With National Signing Day in the books, coaches have a clear view of their roster for the upcoming season. Although most recruits won’t arrive on campus until the summer, the coaching staff now has a better idea of what the depth chart might look like for the next year.
Nebraska coach Bo Pelini finished his sixth season in Lincoln with a solid 9-4 mark, and the Cornhuskers enter spring practice with momentum after beating Georgia in the Gator Bowl.
Pelini has won at least nine games in each of his six years at Nebraska. However, the expectations in Lincoln are to win a Big Ten championship, and Pelini and his staff hopes the 2014 signing class is another step in claiming a conference title.
Where Nebraska’s 2014 Signing Class Came From
The Cornhuskers signed a total of 24 prospects in the 2014 signing class and will bring on 18 players as walk-on recruits.
While some programs can live off in-state recruiting to fill out a class, Nebraska has to go outside of the state borders.
The Cornhuskers inked prospects from 13 states, including four from Texas, three from Florida and two from Missouri.
Here’s the full breakdown of Nebraska’s recruiting class:
|Texas - 4||Nevada - 1|
|Florida - 3||Wisconsin - 1|
|Nebraska - 3||Kansas - 1|
|Louisiana - 3||Virginia - 1|
|Missouri - 2||Alabama - 1|
|Illinois - 2|
|Mississippi - 1|
|Georgia - 1|
Of note: 22 of the 24 prospects signed came from the high school ranks, with only two junior college recruits.
Areas of Focus
|Defensive Backs - 5||Running Backs - 2|
|Wide Receivers - 4||Tight End - 1|
|Offensive Line - 4||Kicker - 1|
|Defensive Line - 4||Linebacker - 1|
|Quarterbacks - 2|
With Nebraska set to lose guards Spencer Long and Andrew Rodriguez, center Cole Pensick and tackles Brent Qvale and Jeremiah Sirles, the offensive line was one of this team’s biggest needs in 2014. Ideally, the Cornhuskers will be able to redshirt their four recruits on the line. However, signing four players will help keep the numbers at a stable level for Pelini. Illinois native Tanner Farmer is the highest rated lineman of the bunch, ranking No. 251 nationally in 247Sports Composite rankings. Nevada’s Nick Gates ranks No. 293 in the same evaluation, while D.J. Foster ranks No. 474 nationally.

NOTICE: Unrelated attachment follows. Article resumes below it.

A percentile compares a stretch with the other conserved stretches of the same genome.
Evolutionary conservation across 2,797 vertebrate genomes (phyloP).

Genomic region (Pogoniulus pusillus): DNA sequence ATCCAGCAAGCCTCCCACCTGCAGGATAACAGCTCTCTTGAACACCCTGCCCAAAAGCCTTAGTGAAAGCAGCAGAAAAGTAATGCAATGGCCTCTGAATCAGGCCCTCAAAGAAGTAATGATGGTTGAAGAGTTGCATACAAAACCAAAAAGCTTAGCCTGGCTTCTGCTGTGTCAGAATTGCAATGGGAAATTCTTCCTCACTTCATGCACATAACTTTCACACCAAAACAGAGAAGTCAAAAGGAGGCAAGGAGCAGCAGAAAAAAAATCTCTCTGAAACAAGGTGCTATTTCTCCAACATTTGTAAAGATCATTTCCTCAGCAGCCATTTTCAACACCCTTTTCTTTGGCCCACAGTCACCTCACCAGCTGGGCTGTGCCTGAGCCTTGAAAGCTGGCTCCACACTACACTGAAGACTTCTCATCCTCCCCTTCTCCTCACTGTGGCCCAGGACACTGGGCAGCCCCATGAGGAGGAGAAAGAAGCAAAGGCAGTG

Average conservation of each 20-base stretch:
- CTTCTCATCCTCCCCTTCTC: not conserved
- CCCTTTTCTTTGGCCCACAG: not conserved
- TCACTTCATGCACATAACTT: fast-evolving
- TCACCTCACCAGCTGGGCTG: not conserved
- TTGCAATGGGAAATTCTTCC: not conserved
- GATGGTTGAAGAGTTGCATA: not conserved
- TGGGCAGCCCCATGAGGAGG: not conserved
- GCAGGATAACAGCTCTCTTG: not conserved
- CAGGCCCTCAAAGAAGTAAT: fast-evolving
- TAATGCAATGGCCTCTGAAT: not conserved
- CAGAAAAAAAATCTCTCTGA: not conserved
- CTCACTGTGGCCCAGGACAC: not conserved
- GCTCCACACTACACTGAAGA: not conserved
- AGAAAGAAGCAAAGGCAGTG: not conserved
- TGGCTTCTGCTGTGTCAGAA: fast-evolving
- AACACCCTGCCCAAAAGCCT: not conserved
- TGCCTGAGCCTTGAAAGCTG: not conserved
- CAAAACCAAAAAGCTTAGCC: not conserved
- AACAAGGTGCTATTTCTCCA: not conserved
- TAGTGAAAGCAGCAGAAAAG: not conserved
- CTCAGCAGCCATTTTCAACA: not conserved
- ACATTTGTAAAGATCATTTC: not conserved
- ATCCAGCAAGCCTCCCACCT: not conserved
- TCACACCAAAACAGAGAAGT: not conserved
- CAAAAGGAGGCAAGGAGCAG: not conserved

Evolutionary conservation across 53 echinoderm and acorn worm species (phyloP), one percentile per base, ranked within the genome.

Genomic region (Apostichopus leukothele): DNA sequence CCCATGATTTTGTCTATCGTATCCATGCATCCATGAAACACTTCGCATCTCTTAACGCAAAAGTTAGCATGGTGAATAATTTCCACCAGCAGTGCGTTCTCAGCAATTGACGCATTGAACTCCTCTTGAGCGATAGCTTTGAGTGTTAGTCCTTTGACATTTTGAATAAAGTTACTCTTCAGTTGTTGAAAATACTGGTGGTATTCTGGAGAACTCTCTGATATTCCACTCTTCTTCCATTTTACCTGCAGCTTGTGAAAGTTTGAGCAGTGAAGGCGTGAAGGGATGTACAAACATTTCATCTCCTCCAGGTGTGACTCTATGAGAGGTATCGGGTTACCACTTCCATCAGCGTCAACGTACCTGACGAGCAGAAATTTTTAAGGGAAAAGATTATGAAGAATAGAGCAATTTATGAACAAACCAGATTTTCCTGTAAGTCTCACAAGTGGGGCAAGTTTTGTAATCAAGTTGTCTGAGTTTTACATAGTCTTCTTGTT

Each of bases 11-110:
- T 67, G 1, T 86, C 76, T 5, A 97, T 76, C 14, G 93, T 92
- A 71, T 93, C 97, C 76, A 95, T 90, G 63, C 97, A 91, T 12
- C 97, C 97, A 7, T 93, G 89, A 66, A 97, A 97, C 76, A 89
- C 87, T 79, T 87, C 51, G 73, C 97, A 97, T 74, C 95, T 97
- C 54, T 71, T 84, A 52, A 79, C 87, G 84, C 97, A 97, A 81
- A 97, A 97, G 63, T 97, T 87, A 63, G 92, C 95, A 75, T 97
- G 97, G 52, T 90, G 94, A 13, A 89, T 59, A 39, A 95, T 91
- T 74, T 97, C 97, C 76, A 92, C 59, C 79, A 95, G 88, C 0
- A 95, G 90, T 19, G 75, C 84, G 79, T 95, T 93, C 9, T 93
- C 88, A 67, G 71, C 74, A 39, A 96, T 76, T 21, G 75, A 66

As we mentioned above, the signing class in 2014 isn’t necessarily about answering the needs for the upcoming year. Instead, a recruiting class is often the answer for the next two or three seasons. But in Nebraska’s case, with cornerbacks Ciante Evans and Stanley Jean-Baptiste, along with safety Andrew Green departing, more depth was needed right away in the secondary. Five defensive backs were signed, including junior college recruit Byerson Cockrell. The other four defensive backs inked by Pelini were all three-star recruits, including Nebraska native Luke Gifford (No. 867 in 247Sports Composite).
Four receivers signed in the 2014 signing class, which is clearly a need with Jamal Turner and Kenny Bell set to expire their eligibility at the end of this season.
Another area of focus was the defensive line, as a total of four prospects are slated to join that unit. Junior college recruit Joe Keels and freshman Peyton Newell are two names to watch this preseason.
Byerson Cockrell, DB (East Mississippi Community College)
Recorded 33 tackles and three interceptions at East Mississippi Community College last season.
Zack Darlington, QB (Apopka High School)
Missed most of senior year due to injury. Rated as the No. 440 national recruit in the 2014 247Sports Composite rankings.
Joe Keels, DE (Highland Community College)
Rated as the No. 43 junior college recruit by ESPN.